• Hops 1-3 steps on preferred foot

(Ask the child to lift his/her foot and hop at least three times on his/her preferred foot. Pass if the child is able to hop at least three times on his/her preferred foot without holding on anything.)

  • Skips with alternating feet.

(Ask the child to skip using alternating feet after you have demonstrated how to do this. Pass if the child skips with alternating feet.)

  • Moves body part as directed

(Say this: Please follow my instructions: Put your both hands up; Your right hand on your left knee; Swing your arms; Shake your body all around.)



  • Throws a ball overhead with direction

(Give the child a ball and stand at least 3 feet away from him/her. Ask the child to throw the ball to you using an overhead throw. Show the child how to do this. Pass if the child throws the ball within your arm’s reach and not sideways or underhand )

Teacher's Notes - Fine Motor Development

Fine motor development contributes to the development of communication skills in young children. Fine motor skills are those skills which require a child to manipulate and gain control over a range of materials and tools. These are often for communication purposes both functional and expressive, eg writing a name or message, manipulating a computer mouse, creating a sculpture. Opportunities to develop these skills exist in all six key learning areas of the primary curriculum. The components of fine motor skills can be considered to be:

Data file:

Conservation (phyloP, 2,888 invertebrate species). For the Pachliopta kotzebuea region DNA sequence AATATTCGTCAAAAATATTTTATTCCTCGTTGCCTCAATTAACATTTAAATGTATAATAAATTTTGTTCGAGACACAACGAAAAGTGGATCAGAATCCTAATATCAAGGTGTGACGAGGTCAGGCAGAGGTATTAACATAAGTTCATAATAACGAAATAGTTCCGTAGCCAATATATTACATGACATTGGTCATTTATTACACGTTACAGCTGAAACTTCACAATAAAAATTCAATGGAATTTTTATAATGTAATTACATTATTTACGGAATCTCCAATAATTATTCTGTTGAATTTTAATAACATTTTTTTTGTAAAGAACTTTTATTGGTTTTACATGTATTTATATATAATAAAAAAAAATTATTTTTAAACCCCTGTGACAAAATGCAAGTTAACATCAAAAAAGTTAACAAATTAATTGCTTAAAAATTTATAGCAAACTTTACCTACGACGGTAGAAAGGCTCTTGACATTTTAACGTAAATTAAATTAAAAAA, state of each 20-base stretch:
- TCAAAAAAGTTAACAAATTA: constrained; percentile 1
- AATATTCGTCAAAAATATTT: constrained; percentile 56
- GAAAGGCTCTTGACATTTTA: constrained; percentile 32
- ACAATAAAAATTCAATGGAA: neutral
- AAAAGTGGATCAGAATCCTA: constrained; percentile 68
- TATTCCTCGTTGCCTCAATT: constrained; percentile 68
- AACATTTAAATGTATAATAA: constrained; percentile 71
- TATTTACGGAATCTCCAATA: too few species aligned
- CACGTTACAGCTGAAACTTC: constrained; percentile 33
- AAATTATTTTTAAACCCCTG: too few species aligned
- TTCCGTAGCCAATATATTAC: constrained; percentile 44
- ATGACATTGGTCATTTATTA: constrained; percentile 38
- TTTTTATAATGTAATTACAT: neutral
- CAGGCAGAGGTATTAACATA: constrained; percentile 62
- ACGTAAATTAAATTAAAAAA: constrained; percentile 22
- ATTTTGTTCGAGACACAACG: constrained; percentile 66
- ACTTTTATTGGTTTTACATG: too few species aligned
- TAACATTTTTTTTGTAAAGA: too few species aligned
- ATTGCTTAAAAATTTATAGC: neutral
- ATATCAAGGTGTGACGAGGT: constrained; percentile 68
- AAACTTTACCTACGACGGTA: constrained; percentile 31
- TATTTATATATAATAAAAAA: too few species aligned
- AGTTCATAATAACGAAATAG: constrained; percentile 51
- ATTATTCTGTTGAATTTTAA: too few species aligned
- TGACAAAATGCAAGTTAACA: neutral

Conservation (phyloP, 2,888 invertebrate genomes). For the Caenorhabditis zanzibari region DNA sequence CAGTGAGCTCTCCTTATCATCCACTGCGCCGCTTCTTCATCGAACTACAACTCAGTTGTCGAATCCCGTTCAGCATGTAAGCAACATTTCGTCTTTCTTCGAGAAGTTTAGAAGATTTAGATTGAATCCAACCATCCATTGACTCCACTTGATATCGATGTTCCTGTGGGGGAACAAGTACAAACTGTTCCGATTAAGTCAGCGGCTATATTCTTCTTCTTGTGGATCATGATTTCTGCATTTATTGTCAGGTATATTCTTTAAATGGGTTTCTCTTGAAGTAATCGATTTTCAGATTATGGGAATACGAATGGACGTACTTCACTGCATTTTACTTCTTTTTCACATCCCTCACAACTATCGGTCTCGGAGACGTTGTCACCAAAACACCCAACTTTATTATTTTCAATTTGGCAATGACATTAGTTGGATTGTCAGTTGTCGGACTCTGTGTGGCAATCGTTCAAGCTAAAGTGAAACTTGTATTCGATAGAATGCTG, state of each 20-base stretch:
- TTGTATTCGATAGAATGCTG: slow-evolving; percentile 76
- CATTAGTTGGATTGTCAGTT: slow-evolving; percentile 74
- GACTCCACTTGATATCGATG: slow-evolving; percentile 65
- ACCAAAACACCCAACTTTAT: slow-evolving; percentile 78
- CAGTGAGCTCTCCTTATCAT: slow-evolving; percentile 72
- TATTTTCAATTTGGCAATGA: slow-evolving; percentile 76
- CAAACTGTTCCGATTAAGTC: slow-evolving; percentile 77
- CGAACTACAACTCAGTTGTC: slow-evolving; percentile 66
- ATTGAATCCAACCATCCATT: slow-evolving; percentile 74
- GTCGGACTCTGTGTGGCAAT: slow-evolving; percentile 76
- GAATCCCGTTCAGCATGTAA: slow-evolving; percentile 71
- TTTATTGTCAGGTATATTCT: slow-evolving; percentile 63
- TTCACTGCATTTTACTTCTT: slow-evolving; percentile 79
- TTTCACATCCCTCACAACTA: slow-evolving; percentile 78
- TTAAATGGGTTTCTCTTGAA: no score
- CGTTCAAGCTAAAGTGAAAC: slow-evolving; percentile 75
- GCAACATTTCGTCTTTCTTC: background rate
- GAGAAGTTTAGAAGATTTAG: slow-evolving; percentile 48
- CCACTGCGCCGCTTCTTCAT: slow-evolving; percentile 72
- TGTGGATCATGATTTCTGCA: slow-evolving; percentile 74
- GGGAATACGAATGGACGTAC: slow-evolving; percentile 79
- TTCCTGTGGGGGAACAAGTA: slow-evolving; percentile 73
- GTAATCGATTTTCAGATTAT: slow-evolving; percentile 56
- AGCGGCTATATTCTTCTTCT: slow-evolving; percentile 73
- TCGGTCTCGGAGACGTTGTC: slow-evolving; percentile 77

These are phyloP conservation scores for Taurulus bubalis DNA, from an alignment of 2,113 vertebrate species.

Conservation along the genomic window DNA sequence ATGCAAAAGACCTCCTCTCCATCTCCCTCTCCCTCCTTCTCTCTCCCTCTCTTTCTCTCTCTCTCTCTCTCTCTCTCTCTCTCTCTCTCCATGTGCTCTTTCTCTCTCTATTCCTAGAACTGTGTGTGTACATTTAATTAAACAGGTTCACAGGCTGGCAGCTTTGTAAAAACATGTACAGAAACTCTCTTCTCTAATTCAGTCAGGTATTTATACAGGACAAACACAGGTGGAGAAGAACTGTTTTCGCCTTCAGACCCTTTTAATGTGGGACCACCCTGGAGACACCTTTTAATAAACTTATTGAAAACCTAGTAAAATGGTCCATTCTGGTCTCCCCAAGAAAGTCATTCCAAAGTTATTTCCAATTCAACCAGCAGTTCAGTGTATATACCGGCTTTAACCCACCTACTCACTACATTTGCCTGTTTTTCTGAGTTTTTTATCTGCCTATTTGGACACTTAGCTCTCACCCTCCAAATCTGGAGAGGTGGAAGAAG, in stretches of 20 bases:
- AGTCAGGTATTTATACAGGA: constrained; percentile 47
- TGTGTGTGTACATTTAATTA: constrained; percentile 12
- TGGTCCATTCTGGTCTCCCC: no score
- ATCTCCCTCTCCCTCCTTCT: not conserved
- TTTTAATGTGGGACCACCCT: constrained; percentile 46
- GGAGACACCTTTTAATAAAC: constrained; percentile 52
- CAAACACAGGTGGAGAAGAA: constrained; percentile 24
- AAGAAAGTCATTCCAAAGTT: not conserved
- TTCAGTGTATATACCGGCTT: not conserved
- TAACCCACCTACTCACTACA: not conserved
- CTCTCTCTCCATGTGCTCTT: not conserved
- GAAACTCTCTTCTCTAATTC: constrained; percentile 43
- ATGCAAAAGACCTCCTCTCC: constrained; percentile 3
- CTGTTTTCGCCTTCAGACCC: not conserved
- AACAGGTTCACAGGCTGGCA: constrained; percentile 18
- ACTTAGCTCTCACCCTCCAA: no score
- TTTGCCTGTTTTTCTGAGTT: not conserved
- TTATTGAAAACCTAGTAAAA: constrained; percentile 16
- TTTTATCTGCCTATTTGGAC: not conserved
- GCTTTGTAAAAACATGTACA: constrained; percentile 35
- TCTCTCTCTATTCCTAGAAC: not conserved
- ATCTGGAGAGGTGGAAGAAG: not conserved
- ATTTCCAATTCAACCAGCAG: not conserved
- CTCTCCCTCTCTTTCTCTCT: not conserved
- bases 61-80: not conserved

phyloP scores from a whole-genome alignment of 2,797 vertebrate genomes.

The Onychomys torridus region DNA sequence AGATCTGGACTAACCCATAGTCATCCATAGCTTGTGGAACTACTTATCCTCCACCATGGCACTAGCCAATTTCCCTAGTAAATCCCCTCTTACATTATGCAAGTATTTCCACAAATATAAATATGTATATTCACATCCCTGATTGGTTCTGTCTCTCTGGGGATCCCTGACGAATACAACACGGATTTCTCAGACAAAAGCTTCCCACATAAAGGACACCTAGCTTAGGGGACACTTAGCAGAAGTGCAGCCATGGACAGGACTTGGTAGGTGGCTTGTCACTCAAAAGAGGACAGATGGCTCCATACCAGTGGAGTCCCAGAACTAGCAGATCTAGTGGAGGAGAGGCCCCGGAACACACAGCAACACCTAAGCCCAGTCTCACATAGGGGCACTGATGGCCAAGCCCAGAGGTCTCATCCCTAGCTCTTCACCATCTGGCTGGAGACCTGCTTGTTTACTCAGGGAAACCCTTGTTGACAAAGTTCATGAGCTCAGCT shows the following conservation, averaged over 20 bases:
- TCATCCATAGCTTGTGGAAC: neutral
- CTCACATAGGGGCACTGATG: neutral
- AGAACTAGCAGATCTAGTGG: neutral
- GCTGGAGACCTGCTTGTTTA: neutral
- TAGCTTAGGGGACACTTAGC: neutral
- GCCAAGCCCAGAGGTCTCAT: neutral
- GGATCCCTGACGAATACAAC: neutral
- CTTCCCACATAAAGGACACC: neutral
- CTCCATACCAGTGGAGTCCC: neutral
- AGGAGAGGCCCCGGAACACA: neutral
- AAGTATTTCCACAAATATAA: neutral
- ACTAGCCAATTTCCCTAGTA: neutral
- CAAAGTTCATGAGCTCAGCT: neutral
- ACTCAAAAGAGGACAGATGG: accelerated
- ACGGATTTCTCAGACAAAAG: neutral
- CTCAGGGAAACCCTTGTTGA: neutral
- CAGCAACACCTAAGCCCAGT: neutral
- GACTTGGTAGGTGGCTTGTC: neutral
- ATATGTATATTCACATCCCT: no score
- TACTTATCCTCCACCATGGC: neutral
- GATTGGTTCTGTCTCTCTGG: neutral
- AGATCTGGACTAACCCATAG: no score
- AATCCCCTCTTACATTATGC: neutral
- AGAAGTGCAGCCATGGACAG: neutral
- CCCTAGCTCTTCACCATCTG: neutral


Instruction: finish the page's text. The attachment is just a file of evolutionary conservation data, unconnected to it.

• Grasping - eg using a crayon, pencil, brush, glue stick, beater, blocks

  • Manipulating - eg play dough, clay, unifix, centicubes, paper, sewing, scissors, finger plays

  • Hand-eye co-ordination - eg writing, cutting, threading, moving a cursor, using a glue gun

Structured learning experiences such as developmental play and learning centers are opportunities for teachers to provide a range of activities which will help develop the fine motor skills of children. These will often include materials such as play dough, clothes pegs, sorting, Lego, construction toys, bottles and lids, paper, pens, paints and other media, computer-based technology.

This section provides some examples through work samples of children working on the development of these skills. The samples focus on the Early Stage One and Stage One outcomes and indicators.

Reminder

To administer this fine motor skills, you need to prepare the following materials:

_paper/magnetic slate/white board

_pencil/crayon

_activity sheet B-2 ( Ask students to scribble vertical/horizontal lines